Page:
Last updated: July 01. 2014 9:54AM - 2806 Views
By - smatthews@civitasmedia.com



Sherry Matthews/Sampson IndependentClinton firefighters pack up their gear Tuesday morning after containing a small fire at the McDonalds on U.S. 701 at N.C. 24. Fire broke out just before 8 a.m. in the kitchen's grease trap, igniting three deep fryers.
Sherry Matthews/Sampson IndependentClinton firefighters pack up their gear Tuesday morning after containing a small fire at the McDonalds on U.S. 701 at N.C. 24. Fire broke out just before 8 a.m. in the kitchen's grease trap, igniting three deep fryers.
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Fast food service at the U.S. 701/NC 24 McDonalds in Clinton was grounded to a halt during the breakfast rush Tuesday as a fire, which started in the kitchen’s grease trap, quickly ignited three deep fryers and began to spread.


Clinton firefighters, called to the scene around 7:50 a.m., were able to quickly contain the blaze, minimizing any structural damage, but they were not able to prevent the business from shutting down at least for the remainder of the day and likely for the next several.


Sampson County Health Department officials will make the final ruling on when the fast food chain can reopen to the public. Environmental staff at the agency were on scene and could not be reached for comment.


Clinton Fire Chief Adon Snyder Jr. said when the first started in the grease trap it quickly consumed all three of the fryer, went up the wall and into the venting system, heading toward the roof.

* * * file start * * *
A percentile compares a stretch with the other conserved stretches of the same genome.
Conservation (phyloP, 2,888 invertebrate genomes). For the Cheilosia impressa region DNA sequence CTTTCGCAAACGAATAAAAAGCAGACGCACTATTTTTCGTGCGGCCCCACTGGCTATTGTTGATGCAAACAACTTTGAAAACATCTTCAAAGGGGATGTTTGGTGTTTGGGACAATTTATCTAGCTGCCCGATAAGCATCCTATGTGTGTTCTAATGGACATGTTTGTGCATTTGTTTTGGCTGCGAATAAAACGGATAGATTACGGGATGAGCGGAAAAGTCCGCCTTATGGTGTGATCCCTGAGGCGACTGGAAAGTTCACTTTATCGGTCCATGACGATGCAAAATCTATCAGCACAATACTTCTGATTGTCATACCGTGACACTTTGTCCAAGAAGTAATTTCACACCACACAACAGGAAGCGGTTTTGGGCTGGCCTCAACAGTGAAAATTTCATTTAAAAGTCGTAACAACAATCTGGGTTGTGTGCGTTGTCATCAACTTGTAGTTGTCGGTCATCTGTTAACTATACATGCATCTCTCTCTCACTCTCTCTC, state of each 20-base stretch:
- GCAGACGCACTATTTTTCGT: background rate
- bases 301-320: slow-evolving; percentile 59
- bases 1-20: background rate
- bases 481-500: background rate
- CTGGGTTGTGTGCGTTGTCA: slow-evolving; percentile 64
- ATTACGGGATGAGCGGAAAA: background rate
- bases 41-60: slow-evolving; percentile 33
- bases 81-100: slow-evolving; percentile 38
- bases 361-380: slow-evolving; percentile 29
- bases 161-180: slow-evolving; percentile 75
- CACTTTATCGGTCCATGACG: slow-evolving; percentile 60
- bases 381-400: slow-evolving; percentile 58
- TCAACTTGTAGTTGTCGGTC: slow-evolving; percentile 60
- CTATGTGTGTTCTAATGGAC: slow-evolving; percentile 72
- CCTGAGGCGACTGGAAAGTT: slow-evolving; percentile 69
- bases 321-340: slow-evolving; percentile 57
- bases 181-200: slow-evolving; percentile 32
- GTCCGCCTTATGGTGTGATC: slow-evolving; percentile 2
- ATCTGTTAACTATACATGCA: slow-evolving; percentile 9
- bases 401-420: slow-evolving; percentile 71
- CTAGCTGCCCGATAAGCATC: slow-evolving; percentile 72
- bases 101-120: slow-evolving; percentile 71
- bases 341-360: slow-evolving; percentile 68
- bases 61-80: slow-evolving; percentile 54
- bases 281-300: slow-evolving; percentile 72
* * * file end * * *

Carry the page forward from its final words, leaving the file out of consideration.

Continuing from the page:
“For whatever reason, the fire suppression system did not activate,” Snyder said, “and the fire began to spread.”


But the quick work of firefighters brought the blaze under control in short order. “We were pretty lucky,” Snyder said. “We were able to get the thing contained and minimize the damage.”


McDonalds employees waited outside as firefighters from Clinton, Halls, Taylors Bridge and Salemburg worked around the building. Also on scene was Sampson’s Emergency Management Services and fire marshall Jerry Cashwell.


Clinton Police had their hands full directing traffic around the fire trucks positioned along U.S. 701, trying to keep curious motorists moving rather than slowing to see what was happening.


The investigation has been turned over to Cashwell’s department, Snyder said. Health officials were on scene as well, assessing the damage and determining when the business could safely reopen.


“There’s still a lot to be determined,” the fire chief noted. “Most of the damage was contained to the deep fryers, but there is still some smoke and extinguishing agent to contend with in there. That is being cleaned up now.”


Calls to Caison Enterprises owner Hugh Caison, who owns the McDonalds, were not immediately returned.

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